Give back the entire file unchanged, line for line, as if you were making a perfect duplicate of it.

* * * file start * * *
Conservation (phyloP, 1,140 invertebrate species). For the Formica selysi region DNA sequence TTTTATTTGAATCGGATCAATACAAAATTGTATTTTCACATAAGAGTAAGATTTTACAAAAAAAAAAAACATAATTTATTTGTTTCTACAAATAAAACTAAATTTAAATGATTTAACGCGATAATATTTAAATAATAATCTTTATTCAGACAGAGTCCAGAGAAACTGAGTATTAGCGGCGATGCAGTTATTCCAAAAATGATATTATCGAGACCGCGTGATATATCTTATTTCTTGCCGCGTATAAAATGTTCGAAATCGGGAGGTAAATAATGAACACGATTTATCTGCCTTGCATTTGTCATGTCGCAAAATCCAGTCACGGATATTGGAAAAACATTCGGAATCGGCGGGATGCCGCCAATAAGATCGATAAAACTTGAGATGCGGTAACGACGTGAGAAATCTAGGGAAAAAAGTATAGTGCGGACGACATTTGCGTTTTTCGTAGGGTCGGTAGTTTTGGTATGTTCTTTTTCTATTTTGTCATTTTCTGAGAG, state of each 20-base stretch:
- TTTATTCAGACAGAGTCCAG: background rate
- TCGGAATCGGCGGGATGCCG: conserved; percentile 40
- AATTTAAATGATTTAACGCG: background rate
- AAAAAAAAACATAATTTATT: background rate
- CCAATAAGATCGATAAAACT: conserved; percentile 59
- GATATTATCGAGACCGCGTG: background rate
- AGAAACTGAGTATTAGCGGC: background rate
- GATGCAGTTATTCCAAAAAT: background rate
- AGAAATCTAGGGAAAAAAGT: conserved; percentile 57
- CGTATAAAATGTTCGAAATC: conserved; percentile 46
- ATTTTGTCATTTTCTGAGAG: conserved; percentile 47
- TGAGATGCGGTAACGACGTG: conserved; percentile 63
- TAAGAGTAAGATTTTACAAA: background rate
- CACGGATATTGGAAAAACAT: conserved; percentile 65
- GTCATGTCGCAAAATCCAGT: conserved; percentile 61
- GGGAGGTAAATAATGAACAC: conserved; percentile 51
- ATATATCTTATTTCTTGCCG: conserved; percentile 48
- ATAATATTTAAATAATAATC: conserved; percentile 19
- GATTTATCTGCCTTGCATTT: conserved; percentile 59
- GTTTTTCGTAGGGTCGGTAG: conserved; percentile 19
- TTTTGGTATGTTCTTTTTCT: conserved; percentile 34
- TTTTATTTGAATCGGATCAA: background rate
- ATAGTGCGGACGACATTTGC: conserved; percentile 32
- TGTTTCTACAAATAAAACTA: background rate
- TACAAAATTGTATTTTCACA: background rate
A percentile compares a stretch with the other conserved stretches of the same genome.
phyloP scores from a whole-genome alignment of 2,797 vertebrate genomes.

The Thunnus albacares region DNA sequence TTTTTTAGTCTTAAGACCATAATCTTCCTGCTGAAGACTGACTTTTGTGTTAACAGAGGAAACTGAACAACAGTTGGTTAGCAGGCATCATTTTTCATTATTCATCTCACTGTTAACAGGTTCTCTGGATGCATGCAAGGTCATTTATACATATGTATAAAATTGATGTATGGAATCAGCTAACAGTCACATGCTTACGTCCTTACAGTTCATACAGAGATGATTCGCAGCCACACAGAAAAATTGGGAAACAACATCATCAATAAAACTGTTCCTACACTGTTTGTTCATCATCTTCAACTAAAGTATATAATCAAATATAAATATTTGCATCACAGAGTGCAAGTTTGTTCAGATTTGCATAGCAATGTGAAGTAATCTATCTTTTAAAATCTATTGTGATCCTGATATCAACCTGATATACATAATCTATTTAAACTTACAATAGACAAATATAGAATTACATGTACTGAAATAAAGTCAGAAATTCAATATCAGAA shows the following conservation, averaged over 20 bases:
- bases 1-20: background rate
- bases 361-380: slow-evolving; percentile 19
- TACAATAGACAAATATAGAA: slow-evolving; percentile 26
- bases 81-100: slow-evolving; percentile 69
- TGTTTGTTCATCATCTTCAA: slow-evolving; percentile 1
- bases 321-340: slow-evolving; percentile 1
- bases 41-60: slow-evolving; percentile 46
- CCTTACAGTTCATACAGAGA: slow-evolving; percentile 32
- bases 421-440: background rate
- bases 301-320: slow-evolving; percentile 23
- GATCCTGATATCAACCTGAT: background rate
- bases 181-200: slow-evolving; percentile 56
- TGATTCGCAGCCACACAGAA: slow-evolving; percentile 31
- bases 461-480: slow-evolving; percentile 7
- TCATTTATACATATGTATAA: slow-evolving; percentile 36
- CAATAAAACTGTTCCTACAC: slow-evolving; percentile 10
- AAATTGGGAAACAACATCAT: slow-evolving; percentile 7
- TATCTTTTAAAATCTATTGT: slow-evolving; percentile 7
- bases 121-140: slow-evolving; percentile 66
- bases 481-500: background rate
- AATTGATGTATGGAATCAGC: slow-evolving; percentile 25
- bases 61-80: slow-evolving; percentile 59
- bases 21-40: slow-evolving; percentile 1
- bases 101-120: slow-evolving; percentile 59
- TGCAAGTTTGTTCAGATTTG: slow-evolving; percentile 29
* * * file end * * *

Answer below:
Conservation (phyloP, 1,140 invertebrate species). For the Formica selysi region DNA sequence TTTTATTTGAATCGGATCAATACAAAATTGTATTTTCACATAAGAGTAAGATTTTACAAAAAAAAAAAACATAATTTATTTGTTTCTACAAATAAAACTAAATTTAAATGATTTAACGCGATAATATTTAAATAATAATCTTTATTCAGACAGAGTCCAGAGAAACTGAGTATTAGCGGCGATGCAGTTATTCCAAAAATGATATTATCGAGACCGCGTGATATATCTTATTTCTTGCCGCGTATAAAATGTTCGAAATCGGGAGGTAAATAATGAACACGATTTATCTGCCTTGCATTTGTCATGTCGCAAAATCCAGTCACGGATATTGGAAAAACATTCGGAATCGGCGGGATGCCGCCAATAAGATCGATAAAACTTGAGATGCGGTAACGACGTGAGAAATCTAGGGAAAAAAGTATAGTGCGGACGACATTTGCGTTTTTCGTAGGGTCGGTAGTTTTGGTATGTTCTTTTTCTATTTTGTCATTTTCTGAGAG, state of each 20-base stretch:
- TTTATTCAGACAGAGTCCAG: background rate
- TCGGAATCGGCGGGATGCCG: conserved; percentile 40
- AATTTAAATGATTTAACGCG: background rate
- AAAAAAAAACATAATTTATT: background rate
- CCAATAAGATCGATAAAACT: conserved; percentile 59
- GATATTATCGAGACCGCGTG: background rate
- AGAAACTGAGTATTAGCGGC: background rate
- GATGCAGTTATTCCAAAAAT: background rate
- AGAAATCTAGGGAAAAAAGT: conserved; percentile 57
- CGTATAAAATGTTCGAAATC: conserved; percentile 46
- ATTTTGTCATTTTCTGAGAG: conserved; percentile 47
- TGAGATGCGGTAACGACGTG: conserved; percentile 63
- TAAGAGTAAGATTTTACAAA: background rate
- CACGGATATTGGAAAAACAT: conserved; percentile 65
- GTCATGTCGCAAAATCCAGT: conserved; percentile 61
- GGGAGGTAAATAATGAACAC: conserved; percentile 51
- ATATATCTTATTTCTTGCCG: conserved; percentile 48
- ATAATATTTAAATAATAATC: conserved; percentile 19
- GATTTATCTGCCTTGCATTT: conserved; percentile 59
- GTTTTTCGTAGGGTCGGTAG: conserved; percentile 19
- TTTTGGTATGTTCTTTTTCT: conserved; percentile 34
- TTTTATTTGAATCGGATCAA: background rate
- ATAGTGCGGACGACATTTGC: conserved; percentile 32
- TGTTTCTACAAATAAAACTA: background rate
- TACAAAATTGTATTTTCACA: background rate
A percentile compares a stretch with the other conserved stretches of the same genome.
phyloP scores from a whole-genome alignment of 2,797 vertebrate genomes.

The Thunnus albacares region DNA sequence TTTTTTAGTCTTAAGACCATAATCTTCCTGCTGAAGACTGACTTTTGTGTTAACAGAGGAAACTGAACAACAGTTGGTTAGCAGGCATCATTTTTCATTATTCATCTCACTGTTAACAGGTTCTCTGGATGCATGCAAGGTCATTTATACATATGTATAAAATTGATGTATGGAATCAGCTAACAGTCACATGCTTACGTCCTTACAGTTCATACAGAGATGATTCGCAGCCACACAGAAAAATTGGGAAACAACATCATCAATAAAACTGTTCCTACACTGTTTGTTCATCATCTTCAACTAAAGTATATAATCAAATATAAATATTTGCATCACAGAGTGCAAGTTTGTTCAGATTTGCATAGCAATGTGAAGTAATCTATCTTTTAAAATCTATTGTGATCCTGATATCAACCTGATATACATAATCTATTTAAACTTACAATAGACAAATATAGAATTACATGTACTGAAATAAAGTCAGAAATTCAATATCAGAA shows the following conservation, averaged over 20 bases:
- bases 1-20: background rate
- bases 361-380: slow-evolving; percentile 19
- TACAATAGACAAATATAGAA: slow-evolving; percentile 26
- bases 81-100: slow-evolving; percentile 69
- TGTTTGTTCATCATCTTCAA: slow-evolving; percentile 1
- bases 321-340: slow-evolving; percentile 1
- bases 41-60: slow-evolving; percentile 46
- CCTTACAGTTCATACAGAGA: slow-evolving; percentile 32
- bases 421-440: background rate
- bases 301-320: slow-evolving; percentile 23
- GATCCTGATATCAACCTGAT: background rate
- bases 181-200: slow-evolving; percentile 56
- TGATTCGCAGCCACACAGAA: slow-evolving; percentile 31
- bases 461-480: slow-evolving; percentile 7
- TCATTTATACATATGTATAA: slow-evolving; percentile 36
- CAATAAAACTGTTCCTACAC: slow-evolving; percentile 10
- AAATTGGGAAACAACATCAT: slow-evolving; percentile 7
- TATCTTTTAAAATCTATTGT: slow-evolving; percentile 7
- bases 121-140: slow-evolving; percentile 66
- bases 481-500: background rate
- AATTGATGTATGGAATCAGC: slow-evolving; percentile 25
- bases 61-80: slow-evolving; percentile 59
- bases 21-40: slow-evolving; percentile 1
- bases 101-120: slow-evolving; percentile 59
- TGCAAGTTTGTTCAGATTTG: slow-evolving; percentile 29